While Huawei Technologies Co Ltd moves ahead with plans to provide 5G services in 30 countries, US Treasury Secretary Steven Mnuchin said on Sunday that President Donald Trump might ease restrictions on the Chinese telecom giant if progress is made in the trade standoff with China.
"I think what the president is saying is, if we move forward on trade, that perhaps he'll be willing to do certain things on Huawei if he gets comfort from China on that and certain guarantees," Mnuchin said. "But these are national security issues."
Also, The Wall Street Journal reported on Sunday that the White House's acting budget chief wants to delay the Huawei restrictions.
Russell Vought, acting director of the Office of Management and Budget, wrote to Vice-President Mike Pence and members of Congress requesting the delay, the Journal reported.
Vought asked to hold off on the implementation of the National Defense Authorization Act, signed by Trump last year, which contains provisions against Huawei, according to the Journal.
The letter says the act would result in a "dramatic reduction" in US companies' ability to supply the US government, the Journal reported. The companies use Huawei technology.
"While the Administration recognizes the importance of these prohibitions to national security, a number of agencies have heard significant concerns from a wide range of potentially impacted stakeholders who would be affected," the letter states.
Washington has accused Huawei of espionage and stealing intellectual property, allegations that Huawei denies.
The US has put Huawei on a blacklist that effectively bans American firms from doing business with it and has put pressure on allies to shut Huawei out.
Defenders of Huawei counter that the US is concerned with Huawei dominating in 5G, and that is way it is pursuing restrictions on the company for geopolitical reasons.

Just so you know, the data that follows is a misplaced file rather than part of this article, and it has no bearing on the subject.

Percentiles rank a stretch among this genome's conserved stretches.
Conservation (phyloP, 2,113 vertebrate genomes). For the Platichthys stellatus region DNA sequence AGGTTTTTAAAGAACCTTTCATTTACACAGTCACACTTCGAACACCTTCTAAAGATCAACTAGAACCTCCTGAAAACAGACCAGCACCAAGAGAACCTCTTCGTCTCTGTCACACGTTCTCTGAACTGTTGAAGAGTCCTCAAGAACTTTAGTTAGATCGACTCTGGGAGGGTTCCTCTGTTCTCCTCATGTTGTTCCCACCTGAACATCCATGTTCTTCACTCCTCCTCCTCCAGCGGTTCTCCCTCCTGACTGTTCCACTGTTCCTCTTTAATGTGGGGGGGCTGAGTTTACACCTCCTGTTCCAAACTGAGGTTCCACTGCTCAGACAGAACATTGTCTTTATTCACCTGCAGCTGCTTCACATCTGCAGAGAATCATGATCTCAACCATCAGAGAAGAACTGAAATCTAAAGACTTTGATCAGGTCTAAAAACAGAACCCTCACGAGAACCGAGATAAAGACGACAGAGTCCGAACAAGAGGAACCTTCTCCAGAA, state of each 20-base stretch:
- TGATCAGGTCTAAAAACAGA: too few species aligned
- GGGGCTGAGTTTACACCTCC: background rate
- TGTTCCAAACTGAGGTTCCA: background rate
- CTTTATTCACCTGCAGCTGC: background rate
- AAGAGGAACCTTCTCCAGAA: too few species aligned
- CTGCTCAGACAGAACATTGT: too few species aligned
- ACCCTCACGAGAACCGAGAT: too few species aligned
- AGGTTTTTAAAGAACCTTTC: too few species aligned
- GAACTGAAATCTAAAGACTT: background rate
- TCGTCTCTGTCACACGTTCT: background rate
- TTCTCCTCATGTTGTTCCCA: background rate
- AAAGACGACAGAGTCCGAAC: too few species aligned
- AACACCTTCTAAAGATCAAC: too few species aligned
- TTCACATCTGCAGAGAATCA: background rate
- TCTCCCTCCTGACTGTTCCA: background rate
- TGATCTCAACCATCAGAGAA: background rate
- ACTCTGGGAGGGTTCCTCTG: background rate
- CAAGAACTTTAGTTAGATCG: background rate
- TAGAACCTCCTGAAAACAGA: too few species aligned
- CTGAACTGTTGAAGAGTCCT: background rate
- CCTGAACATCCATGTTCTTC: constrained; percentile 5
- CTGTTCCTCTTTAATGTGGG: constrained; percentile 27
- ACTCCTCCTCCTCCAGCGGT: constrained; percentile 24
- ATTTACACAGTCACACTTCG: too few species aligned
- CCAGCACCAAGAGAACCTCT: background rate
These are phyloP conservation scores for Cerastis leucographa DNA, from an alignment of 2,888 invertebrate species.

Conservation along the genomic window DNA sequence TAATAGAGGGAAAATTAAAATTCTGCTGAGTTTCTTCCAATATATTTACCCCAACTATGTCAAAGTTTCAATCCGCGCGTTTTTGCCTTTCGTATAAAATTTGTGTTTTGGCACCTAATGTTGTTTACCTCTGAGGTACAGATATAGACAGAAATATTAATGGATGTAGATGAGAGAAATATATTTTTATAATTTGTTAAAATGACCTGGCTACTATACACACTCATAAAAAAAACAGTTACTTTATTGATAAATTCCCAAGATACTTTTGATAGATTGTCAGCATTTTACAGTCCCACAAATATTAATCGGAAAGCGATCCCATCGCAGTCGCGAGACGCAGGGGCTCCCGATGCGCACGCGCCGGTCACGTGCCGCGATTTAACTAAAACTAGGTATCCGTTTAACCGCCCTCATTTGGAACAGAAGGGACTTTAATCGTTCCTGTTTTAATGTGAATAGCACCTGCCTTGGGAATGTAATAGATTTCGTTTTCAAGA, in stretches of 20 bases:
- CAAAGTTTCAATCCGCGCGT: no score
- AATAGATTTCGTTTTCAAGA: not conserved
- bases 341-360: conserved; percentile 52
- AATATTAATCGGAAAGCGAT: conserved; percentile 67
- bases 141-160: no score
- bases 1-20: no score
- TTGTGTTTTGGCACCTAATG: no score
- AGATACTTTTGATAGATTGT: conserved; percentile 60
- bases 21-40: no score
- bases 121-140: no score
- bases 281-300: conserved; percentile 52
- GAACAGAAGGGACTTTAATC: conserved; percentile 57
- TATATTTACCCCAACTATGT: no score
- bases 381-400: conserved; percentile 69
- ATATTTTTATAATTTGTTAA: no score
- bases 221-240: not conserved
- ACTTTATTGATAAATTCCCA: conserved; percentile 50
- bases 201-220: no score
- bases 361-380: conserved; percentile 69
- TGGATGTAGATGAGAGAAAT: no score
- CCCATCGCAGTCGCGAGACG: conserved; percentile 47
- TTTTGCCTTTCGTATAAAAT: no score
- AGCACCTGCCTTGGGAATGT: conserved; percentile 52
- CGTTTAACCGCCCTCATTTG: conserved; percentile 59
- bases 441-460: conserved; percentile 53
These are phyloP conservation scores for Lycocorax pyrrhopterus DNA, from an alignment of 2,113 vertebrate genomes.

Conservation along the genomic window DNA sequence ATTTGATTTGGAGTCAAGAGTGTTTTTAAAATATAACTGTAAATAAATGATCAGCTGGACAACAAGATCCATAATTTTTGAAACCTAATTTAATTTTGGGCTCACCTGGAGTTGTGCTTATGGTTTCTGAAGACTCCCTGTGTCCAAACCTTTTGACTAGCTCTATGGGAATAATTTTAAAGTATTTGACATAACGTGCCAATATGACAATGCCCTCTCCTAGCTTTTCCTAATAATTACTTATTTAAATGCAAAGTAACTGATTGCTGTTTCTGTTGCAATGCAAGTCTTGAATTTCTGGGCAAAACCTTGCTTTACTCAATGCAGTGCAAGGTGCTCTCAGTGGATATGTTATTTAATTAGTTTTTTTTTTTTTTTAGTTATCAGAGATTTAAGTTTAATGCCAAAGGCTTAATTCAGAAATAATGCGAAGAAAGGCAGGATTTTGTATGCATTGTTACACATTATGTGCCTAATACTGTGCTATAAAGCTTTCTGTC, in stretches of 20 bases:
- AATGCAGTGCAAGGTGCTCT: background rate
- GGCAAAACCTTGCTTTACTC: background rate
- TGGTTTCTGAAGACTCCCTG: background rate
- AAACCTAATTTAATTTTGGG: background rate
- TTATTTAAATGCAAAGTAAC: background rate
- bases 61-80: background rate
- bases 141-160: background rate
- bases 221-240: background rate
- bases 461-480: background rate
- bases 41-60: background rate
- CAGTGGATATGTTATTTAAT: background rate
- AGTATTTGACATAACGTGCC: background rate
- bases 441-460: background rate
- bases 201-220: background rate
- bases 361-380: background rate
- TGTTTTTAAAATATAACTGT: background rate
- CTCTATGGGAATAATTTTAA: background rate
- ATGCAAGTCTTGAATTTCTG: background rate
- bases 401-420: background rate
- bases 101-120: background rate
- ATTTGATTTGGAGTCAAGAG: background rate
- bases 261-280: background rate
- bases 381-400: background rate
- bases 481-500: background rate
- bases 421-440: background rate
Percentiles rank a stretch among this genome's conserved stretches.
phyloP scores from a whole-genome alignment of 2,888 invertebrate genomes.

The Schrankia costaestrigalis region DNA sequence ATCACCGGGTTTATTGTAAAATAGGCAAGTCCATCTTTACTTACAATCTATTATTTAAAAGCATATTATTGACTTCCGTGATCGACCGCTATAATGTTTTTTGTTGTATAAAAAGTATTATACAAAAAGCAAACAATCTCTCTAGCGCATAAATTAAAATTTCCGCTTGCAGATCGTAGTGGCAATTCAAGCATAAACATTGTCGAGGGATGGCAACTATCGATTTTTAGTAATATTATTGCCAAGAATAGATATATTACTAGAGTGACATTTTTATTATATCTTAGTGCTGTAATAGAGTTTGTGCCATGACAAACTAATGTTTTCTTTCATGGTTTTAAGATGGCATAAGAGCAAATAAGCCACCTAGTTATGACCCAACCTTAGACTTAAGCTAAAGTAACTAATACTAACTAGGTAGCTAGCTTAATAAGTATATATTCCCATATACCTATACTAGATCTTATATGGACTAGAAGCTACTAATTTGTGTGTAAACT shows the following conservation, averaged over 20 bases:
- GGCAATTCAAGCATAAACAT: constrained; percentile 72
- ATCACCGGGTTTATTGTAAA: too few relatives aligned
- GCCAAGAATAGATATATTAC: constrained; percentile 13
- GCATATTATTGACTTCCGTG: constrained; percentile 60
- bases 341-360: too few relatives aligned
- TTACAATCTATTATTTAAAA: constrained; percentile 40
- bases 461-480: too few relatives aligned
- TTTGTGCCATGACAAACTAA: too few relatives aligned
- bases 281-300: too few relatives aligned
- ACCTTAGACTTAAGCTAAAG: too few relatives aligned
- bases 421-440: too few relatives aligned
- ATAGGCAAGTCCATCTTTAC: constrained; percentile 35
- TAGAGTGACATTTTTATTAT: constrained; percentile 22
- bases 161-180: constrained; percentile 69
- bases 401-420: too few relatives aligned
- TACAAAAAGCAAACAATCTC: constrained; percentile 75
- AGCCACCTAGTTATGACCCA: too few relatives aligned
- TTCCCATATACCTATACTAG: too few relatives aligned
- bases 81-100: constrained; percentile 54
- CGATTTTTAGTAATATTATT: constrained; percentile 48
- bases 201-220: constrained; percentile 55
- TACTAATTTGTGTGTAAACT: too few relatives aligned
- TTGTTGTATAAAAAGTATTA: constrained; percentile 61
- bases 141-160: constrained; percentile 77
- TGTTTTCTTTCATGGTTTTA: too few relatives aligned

Mnuchin said the US was open to a deal with China, but also would keep tariffs if necessary.
"If China wants to move forward with the deal, we're prepared to move forward on the terms we've done. If China doesn't want to move forward, then President Trump is perfectly happy to move forward with tariffs to rebalance the relationship," Mnuchin said.
But resistance to the US moves against Huawei appears to be growing globally.
At an economic forum in St. Petersburg, Russia, on Friday, Russian President Vladimir Putin criticized the US' recent trade actions and also mentioned Huawei.
"States which previously promoted free trade with honest and open competition have started speaking the language of trade wars and sanctions, of open economic raiding using arm-twisting and scare tactics, of eliminating competitors using so-called non-market methods," Putin said.
"Look for example at the situation around Huawei, which they are trying not to just squeeze out, but to unceremoniously push out of the global market. It's already being called the first technological war of the emerging digital era in some circles," he said.
The Financial Times reported on Sunday that the international body responsible for setting 5G standards, called 3GPP, warned that sanctions against Huawei could have a "dramatic effect" on mobile communications standardization.
Analysts also see several risks, including a return to a "bifurcated market", according to the FT.
The FT earlier reported that Latin American nations were resisting the call to isolate Huawei, and that they are receptive to Chinese investment in technology.
Huawei will not be banned from operating a 5G mobile telecom network in Brazil, Vice-President Hamilton Mourao has said.
In an interview published Friday by daily Valor Economico, Brazil's largest financial newspaper, Mourao said the idea of banning Huawei is not being considered by his administration.
"No, not here, not in our government. ... We are a country in need of being more digitally integrated. You leave Brasilia (the capital), get 50 kilometers away and already there is no cellphone signal," he said.
Mourao confirmed that Brazil President Jair Bolsonaro was asked by Trump to reject Huawei technology in the development of new mobile-phone networks, during his visit to the United States in March.
Huawei said Thursday that it has obtained 46 commercial 5G contracts in 30 countries globally. It has shipped more than 100,000 5G base stations, tops in the world, according to the company.
The company based in Shenzhen, in South China's Guangdong province, said that it was well prepared for 5G commercial use. In February last year, it made the world's first 5G call and launched the first 5G terminal device.
China's Ministry of Industry and Information Technology granted commercial-use 5G licenses Thursday to China Broadcasting Network and the country's top three telecom operators — China Telecom, China Mobile and China Unicom.
Reuters and Xinhua contributed to this story.